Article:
Hunt's low-budget thriller -- which won the Grand Jury Prize at the 2008 Sundance Film Festival -- is a taut narrative which follows the increasingly desperate Ray as she ends up helping a young Mohawk woman (Misty Upham) smuggle illegal aliens into the United States during the brief period when the St. Lawrence River is so thickly frozen that the ice can even support the weight of a semi-trailer.

As the two women transport Asians and Pakistanis from the Canadian province of Quebec, through a Mohawk reservation, into upper New York State, they make Ridley Scott's Thelma and Louise seem like a sun-drenched all expenses paid vacation. Predictably, the one last trip Ray needs to take in order to accumulate enough money to pay for the double-wide is the one where things go horribly wrong.

For her first feature film, Hunt has pulled off a major indie success, anchored by Leo's solid portrayal of Ray as a woman determined to do anything for the sake of her children. Shot in the dead of winter, it will make you very happy to walk out into the sunlight and count your blessings.

Sometimes even people who count their blessings have the rug pulled out from under them. During the recent San Francisco Jewish Film Festival, Slawomir Grunberg's documentary Saved By Deportation shed light on a little known aspect of World War II. In 1940, Stalin ordered the deportation of 200,000 Polish Jews from their homes in Russian-occupied Eastern Poland. Stripped of their belongings, many were sent to labor camps in Siberia and other Russian outposts where they struggled to survive the fierce winter and hold onto their dignity.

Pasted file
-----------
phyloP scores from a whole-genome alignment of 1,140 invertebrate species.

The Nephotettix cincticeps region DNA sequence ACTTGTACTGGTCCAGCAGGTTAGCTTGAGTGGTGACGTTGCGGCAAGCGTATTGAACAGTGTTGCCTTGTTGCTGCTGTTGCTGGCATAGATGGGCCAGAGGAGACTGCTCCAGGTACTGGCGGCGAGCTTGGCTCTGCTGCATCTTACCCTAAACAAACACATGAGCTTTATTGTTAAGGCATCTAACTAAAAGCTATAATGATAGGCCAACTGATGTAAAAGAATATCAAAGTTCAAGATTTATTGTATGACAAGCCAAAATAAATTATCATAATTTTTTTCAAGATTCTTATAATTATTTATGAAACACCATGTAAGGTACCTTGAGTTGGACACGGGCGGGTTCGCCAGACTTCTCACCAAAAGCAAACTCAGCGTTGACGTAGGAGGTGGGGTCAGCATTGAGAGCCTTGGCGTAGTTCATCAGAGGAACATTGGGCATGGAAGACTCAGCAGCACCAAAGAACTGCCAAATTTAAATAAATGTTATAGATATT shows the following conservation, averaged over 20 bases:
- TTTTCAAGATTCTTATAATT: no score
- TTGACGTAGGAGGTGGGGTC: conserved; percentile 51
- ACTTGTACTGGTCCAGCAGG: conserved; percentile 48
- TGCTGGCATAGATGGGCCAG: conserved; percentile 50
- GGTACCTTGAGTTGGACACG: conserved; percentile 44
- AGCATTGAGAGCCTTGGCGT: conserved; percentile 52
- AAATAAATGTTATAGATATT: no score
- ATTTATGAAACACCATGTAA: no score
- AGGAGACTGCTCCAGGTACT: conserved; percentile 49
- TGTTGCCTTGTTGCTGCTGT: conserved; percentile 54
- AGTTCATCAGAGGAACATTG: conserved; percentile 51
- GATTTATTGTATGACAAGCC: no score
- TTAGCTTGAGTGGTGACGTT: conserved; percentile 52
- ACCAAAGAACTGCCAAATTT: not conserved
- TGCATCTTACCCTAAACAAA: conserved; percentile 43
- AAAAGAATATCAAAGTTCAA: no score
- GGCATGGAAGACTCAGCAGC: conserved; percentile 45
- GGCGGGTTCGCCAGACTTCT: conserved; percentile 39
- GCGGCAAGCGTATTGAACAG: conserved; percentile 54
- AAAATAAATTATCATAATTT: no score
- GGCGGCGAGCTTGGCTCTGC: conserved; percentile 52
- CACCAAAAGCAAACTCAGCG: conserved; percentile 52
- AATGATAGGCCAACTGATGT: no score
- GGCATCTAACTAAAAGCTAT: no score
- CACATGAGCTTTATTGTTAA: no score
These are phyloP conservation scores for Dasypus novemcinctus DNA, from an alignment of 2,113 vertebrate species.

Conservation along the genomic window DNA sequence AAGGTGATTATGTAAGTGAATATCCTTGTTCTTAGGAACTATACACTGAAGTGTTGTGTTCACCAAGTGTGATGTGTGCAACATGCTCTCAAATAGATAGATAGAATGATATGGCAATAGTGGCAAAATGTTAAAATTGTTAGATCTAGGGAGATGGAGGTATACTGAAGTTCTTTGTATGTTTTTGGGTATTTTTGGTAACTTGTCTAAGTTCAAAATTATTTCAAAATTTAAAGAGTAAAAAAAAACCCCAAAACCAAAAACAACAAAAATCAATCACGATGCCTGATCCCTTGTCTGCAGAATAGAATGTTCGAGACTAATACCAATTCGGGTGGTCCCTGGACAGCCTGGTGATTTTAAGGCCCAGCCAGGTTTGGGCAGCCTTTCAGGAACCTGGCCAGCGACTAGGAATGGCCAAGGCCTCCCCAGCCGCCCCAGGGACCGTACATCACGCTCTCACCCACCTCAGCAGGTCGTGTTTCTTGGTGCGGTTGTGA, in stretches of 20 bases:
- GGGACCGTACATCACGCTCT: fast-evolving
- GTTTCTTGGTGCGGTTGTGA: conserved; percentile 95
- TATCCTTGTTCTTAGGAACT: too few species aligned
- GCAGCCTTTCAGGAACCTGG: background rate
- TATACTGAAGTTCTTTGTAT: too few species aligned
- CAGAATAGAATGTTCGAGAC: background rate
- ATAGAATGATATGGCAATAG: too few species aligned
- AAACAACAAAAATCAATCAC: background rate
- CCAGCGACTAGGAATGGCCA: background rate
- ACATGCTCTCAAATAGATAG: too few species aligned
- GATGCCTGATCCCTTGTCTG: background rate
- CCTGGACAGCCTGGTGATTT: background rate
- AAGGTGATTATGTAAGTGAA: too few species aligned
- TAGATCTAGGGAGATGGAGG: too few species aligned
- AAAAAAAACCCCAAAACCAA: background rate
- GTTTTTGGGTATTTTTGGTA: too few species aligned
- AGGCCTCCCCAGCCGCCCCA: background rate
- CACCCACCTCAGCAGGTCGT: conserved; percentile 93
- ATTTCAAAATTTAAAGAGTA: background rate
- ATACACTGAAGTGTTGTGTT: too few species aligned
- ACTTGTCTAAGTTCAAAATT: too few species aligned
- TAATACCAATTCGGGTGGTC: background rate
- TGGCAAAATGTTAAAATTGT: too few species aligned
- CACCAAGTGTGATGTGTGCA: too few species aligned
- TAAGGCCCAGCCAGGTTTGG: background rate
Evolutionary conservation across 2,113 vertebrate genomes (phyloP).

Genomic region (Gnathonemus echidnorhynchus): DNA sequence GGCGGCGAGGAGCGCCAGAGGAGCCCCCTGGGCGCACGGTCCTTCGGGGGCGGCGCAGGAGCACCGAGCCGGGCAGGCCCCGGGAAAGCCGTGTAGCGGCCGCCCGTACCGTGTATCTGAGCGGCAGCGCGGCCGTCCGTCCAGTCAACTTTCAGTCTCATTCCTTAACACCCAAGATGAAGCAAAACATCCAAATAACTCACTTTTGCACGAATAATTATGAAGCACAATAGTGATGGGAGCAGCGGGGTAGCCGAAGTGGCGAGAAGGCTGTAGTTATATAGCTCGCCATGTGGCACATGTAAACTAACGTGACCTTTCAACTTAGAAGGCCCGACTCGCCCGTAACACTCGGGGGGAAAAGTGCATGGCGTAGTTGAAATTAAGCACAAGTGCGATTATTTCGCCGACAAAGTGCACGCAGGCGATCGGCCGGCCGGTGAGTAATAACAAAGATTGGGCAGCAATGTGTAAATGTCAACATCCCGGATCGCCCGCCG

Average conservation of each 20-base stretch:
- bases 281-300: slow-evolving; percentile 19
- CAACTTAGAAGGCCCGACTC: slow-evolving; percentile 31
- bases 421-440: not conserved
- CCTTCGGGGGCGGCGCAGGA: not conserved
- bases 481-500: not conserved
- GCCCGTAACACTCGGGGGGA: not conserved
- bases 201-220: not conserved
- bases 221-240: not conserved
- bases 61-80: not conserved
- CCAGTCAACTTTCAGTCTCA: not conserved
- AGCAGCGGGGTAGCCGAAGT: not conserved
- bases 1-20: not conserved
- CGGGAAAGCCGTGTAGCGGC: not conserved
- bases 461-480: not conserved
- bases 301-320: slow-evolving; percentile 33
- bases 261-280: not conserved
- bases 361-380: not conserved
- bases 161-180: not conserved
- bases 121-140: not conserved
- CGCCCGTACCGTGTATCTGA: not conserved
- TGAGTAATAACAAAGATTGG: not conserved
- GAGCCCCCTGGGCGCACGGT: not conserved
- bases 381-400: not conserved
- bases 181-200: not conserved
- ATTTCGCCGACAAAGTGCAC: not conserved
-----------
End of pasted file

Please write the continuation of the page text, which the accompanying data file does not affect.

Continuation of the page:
Because the Russians in these areas had no concept of what a Jew was, the deportees were welcomed without prejudice and put to work. Despite the brutality of their surroundings, many survived until their release. To their horror, upon returning to Poland, they found themselves reviled, spat upon, and in some instances killed by the Poles who had been left behind.

Grunberg's film doesn't just document the flight/plight of the Polish Jews who ended up in Russian encampments. It follows the journey of an elderly Jewish couple from Brooklyn (Asher and Shyfra Scharf) as they retrace their travels -- some 60 years later -- from Lvov, Poland to the southern Siberian town of Chelyabinsk, where Asher worked in a coal mine. Although the mine has been abandoned, Russian families are still living in the dilapidated barracks in which he and his family struggled to survive until their release in 1941.

In Khujand (formerly Leninabad), Tajikistan, they visit the neighborhood where they lived from 1941 to 1945. In Samarkand, they visit the home where they were married in 1945. As they retrace their steps -- without ever hiding their identities as orthodox Jews -- they are welcomed by Muslim communities as they were 60 years ago, with warmth, respect and overly generous hospitality.

Several other Polish survivors contribute memories of being transported to work camps near the Arctic Circle -- as well as their ongoing battles against bed bugs, typhus and other diseases. As one witnesses the cozy warmth of the Scharf's home in Brooklyn and contrasts it with the conditions they survived in Chelyabinsk, one wonders what would happen if the families of George Bush, Phil Gramm and Cokie Roberts were ever subjected to such daunting challenges.